Julia Citron, Techfugees Education advisor, set out to compile a database of refugee education initiatives to help innovators discover what’s already out there. Find out more about how she carried out the research and see her 15-question checklist for innovators in education looking to help refugees.
Photo credit: Edlumino, refugee school led by UK headteacher Rory Fox
As a result of your research, you’ve put together 15 questions to help define refugee learner groups and a database of education initiatives. What led you to carry out the research?
Like so many people, I saw the news and wanted to help. Last, year I set up a blended learning programme for maths and science teachers who were stuck in the collapsed Spanish economy and wanted to come to the UK to start a better life. I wondered whether there might be scope to design digital learning programmes for refugee children and adults that would be flexible enough for them to access on the go and with very few resources. To find out more about the context, I visited a refugee camp in Calais.
What were your initial findings?
That the landscape for refugee learning was even more complex than I’d anticipated. Some children had good English, others had none, some families had means, others were deep in debt, some looking to settle in France, others were in transition, some children had smartphones, others didn’t – all factors which would affect what truly accessible and relevant education might look like for them.
The complexity of refugee’s contexts has been a challenge for innovators across the world tackling the crisis. In Calais, I saw several initiatives set up by passionate individuals and organisations which were having a strong impact on the users they reaching.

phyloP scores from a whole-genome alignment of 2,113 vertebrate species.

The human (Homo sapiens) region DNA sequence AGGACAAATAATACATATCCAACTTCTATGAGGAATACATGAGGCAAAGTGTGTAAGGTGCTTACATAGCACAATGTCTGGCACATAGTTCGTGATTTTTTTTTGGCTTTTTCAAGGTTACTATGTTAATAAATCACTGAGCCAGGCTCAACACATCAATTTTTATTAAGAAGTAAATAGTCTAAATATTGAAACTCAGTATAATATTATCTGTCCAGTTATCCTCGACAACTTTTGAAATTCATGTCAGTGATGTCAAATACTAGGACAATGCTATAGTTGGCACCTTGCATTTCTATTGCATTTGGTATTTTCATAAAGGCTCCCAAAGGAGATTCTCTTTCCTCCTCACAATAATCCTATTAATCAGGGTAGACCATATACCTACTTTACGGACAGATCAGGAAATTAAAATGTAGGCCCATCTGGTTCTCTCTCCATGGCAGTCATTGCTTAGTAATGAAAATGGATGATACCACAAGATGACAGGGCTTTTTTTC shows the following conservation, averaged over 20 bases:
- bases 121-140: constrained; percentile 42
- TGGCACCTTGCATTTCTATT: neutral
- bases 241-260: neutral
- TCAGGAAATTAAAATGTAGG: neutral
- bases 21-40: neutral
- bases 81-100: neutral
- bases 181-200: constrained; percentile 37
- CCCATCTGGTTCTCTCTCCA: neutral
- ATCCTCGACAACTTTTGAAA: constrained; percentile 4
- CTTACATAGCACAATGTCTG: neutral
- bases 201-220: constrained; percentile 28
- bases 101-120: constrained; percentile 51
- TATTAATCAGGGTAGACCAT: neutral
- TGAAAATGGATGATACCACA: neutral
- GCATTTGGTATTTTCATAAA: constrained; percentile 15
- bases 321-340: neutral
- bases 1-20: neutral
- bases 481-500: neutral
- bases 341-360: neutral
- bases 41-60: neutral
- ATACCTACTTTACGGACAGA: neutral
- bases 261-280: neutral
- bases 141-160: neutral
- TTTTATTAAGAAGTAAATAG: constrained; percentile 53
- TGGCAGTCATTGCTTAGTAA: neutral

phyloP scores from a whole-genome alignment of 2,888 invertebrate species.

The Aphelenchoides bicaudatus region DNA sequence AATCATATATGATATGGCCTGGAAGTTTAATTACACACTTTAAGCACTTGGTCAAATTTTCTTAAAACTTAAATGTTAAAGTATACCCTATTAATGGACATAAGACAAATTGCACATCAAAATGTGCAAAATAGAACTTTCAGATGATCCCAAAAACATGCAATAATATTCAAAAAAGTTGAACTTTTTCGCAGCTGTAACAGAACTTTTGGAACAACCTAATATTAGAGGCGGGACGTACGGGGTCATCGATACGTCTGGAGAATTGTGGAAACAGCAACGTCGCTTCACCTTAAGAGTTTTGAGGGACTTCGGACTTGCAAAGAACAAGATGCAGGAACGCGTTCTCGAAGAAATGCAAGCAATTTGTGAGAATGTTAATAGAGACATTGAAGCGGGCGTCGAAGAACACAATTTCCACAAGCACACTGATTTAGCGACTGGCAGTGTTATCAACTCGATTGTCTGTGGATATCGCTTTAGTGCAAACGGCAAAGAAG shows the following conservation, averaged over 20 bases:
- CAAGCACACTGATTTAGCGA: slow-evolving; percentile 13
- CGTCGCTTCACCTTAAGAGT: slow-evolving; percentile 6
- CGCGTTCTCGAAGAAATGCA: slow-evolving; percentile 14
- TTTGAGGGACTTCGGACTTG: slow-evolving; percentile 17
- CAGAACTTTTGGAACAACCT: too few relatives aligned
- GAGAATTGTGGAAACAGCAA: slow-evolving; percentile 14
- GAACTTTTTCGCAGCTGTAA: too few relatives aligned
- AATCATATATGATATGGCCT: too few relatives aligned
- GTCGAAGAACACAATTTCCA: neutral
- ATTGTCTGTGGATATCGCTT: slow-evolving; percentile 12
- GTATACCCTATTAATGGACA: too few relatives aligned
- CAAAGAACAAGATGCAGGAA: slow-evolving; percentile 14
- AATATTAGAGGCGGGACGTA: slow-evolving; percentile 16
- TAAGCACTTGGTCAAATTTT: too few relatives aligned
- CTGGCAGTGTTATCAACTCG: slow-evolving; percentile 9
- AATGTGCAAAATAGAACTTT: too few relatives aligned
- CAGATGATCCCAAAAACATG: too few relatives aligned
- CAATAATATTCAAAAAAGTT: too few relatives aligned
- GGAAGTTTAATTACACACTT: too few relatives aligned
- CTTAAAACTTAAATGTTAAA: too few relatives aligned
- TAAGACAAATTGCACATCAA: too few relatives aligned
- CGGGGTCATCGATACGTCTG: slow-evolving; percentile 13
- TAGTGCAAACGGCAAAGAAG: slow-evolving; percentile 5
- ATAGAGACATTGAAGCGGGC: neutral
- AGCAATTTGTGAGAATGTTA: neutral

However, many more potential users weren’t able to truly access what they were offering due to invisible barriers – from unsafe streets in the camp stopping girls leaving the house to children busy sleeping through the days after spending long nights trying to get on lorries.
The more I researched refugee education initiatives, the more found this pattern – apps built at hackathons which weren’t being adopted, groups of children ineligible to access schooling programmes as their UNHCR papers were out of date. Unanticipated issues which were stopping groups of users from accessing the services and tools which on the surface seemed available to them.
What is your research based on?
Desk research and a visit to a refugee camp in Calais. The research was carried out in my spare time over 3-4 months.
Who could use your research and how?
- Education innovators could use the 15 questions:
- To identify which user groups they are targeting and ensure that they are consulting representatives of all the groups from the beginning of the design process
- To consider which invisible barriers might prevent their users from accessing the services they offer (and mitigate them)
- Donors could use the 15 questions to map the refugee education space and identify underfunded niches.
- Education innovators could use the database to connect with people who are running or have run similar initiatives to join forces or share learnings
What are the problems you hope your research will help solve?